But a rough-and-ready indicator, a web “cloud” that indicates the frequency of certain words, tells us otherwise. Aziz Poonawalla over at the City of Brass blog generated a Khamenei khutbah cloud on Wordle on the basis of a quick translation of the ayatollah’s speech. I had some trouble reading all the terms, so I went to that site and generated one myself. Here is the result:

khamenei-1

To be absolutely clear — this cloud is only a rough computer analysis. I generated it in Paris hours after the speech, without consulting any other Reuters bureau, so it played no part in our Tehran reporting of Khamenei’s comments or other coverage on our wire from Beirut and from London. Nothing can replace on-the-spot reporting by Persian-speaking correspondents who understand all the nuances in a political sermon like this.

Can academia help Islam’s dialogue with the West?

Prince Alwaleed bin TalalSince 9/11, studying the relations between Islam and the West have become a growth field in academia. Among its leading proponents is Saudi Arabian investor Prince Alwaleed Bin Talal, a billionaire who has spent tens of millions of dollars via his Alwaleed Bin Talal Foundation creating study centres at leading universities, including Cambridge, Harvard and Georgetown, with the goal of fostering interfaith dialogue and understanding. (Photo: Prince Alwaleed in Kabul, 18 March 2008/Ahmad Masood)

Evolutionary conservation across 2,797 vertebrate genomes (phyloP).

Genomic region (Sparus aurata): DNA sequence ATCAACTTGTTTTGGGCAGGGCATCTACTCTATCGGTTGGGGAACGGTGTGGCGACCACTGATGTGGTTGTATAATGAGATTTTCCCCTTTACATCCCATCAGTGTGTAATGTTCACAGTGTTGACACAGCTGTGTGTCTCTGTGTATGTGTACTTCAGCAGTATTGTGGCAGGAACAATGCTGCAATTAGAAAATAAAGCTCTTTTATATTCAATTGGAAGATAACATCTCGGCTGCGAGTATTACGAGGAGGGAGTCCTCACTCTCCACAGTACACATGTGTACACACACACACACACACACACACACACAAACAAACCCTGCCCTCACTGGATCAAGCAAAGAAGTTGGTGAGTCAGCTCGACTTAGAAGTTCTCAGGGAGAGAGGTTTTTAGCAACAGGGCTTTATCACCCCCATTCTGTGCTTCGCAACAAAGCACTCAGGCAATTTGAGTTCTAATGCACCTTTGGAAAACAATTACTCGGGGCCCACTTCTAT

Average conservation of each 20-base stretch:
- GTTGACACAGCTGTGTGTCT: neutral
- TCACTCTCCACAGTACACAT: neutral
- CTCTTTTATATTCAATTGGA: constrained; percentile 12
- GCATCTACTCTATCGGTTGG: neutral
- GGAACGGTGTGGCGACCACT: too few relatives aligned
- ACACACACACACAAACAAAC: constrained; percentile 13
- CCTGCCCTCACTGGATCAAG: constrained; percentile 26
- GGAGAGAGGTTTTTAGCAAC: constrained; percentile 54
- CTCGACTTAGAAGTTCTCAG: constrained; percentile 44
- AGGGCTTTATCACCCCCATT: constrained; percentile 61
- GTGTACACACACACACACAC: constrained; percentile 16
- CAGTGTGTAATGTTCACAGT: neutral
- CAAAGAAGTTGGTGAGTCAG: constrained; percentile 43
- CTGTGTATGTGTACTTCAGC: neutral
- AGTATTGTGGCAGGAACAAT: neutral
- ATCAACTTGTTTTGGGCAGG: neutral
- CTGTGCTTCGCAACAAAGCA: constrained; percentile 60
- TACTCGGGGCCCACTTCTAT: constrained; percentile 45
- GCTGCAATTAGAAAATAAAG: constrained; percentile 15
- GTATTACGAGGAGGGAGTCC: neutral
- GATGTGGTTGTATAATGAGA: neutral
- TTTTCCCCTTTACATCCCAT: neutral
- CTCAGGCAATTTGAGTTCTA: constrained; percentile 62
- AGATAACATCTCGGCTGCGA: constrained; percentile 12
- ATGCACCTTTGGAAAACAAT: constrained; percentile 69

In the wake of the Islamist attacks in Mumbai last November, the foundation’s executive director, Muna AbuSulayman said recently, the organisation is keen to set up a centre in India and also to foster dialogue between Muslims and Jews.

A Mumbai Jewish community centre was seized and its rabbi and his wife killed during those attacks, in which 179 people were killed in a days-long rampage by members of a Pakistan-based militant group. “What has happened in India with the shooting was a wake up call,” she said. “India and Pakistan have a history, there’s a reason they separated. We want to help them minimise that.”

Tough times empty the collection plate

For many churches, synagogues and mosques in the United States, this holiday season will be a lean one.